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UN Office for the Coordination of Humanitarian Affairs
30 January 2006

ETHIOPIA-ERITREA: Eritrea criticises US over "bias" towards Ethiopia

NAIROBI, 30 Jan 2006 (IRIN) - Eritrea has criticised the United States for allegedly encouraging Ethiopia to disregard the international border commission ruling that delineated the boundary between the neighbouring countries following a 1998-2000 war over their disputed frontier.

A statement published by Eritrea's information ministry on Friday slammed the US for its alleged "evil attempts made to derail the verdict of the international body by creating different intriguing proposals [which] has encouraged the TPLF [Ethiopia's ruling party] regime to ignore and discard the decision of the Boundary Commission."

As part of the peace settlement that ended a bloody two-year war, both countries had agreed to abide by the commission's ruling on the disputed 1,000-km border.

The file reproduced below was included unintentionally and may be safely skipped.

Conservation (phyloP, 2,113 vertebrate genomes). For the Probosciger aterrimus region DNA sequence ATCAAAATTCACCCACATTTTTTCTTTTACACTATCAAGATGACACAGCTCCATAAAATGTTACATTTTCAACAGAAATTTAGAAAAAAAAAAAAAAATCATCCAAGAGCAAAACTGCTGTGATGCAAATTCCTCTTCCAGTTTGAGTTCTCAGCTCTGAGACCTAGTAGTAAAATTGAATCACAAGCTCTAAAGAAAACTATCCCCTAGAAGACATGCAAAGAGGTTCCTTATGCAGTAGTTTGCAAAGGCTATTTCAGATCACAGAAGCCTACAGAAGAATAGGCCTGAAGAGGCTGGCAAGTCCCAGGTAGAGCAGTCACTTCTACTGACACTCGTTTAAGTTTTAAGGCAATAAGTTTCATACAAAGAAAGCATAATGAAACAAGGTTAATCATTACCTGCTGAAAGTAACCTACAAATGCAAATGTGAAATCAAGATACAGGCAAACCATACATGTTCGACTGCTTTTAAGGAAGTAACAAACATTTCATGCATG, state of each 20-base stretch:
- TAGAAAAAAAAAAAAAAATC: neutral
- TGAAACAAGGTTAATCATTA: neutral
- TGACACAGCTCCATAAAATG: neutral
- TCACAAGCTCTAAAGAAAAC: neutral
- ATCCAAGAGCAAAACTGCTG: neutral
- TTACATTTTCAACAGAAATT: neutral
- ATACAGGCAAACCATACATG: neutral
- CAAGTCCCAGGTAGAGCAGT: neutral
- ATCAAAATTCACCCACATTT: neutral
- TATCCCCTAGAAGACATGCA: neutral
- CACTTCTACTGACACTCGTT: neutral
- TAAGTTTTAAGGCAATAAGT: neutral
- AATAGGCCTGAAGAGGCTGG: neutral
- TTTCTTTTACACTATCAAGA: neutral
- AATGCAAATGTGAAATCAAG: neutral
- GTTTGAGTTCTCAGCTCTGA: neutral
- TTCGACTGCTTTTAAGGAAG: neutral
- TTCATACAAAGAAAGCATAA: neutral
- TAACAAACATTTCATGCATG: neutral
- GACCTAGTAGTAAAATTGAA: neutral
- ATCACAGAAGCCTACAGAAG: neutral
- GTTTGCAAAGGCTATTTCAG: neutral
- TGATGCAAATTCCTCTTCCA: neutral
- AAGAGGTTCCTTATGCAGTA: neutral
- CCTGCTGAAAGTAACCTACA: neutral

Ethiopia, however, refused to implement the ruling, which awarded the key border town of Badme to Eritrea. It has called for renewed “dialogue’ over the issue.

Eritrea insists that Ethiopia should accept the 2002 border ruling and opposes any reopening of negotiations on the subject.

The Eritrean government did not say how exactly the US had attempted to derail the implementation of the ruling but condemned Washington's "misguided foreign policy which is designed to favor specific individuals and political groups at the expense of the will and aspirations of the general public."

A high-level US mediation team, lead by Assistant Secretary of State Jendayi Frazer, travelled to Ethiopia earlier this month in a bid to break the border stalemate, but the American delegation cancelled a planned visit to Eritrea because Asmara would not facilitate the trip.

Eritrea has been angered by the international community's failure to compel Ethiopia to obey the border commission's ruling. It has imposed a ban on United Nations helicopter flights over its territory, hampering the ability of the UN Mission in Ethiopia and Eritrea to monitor the volatile border zone.



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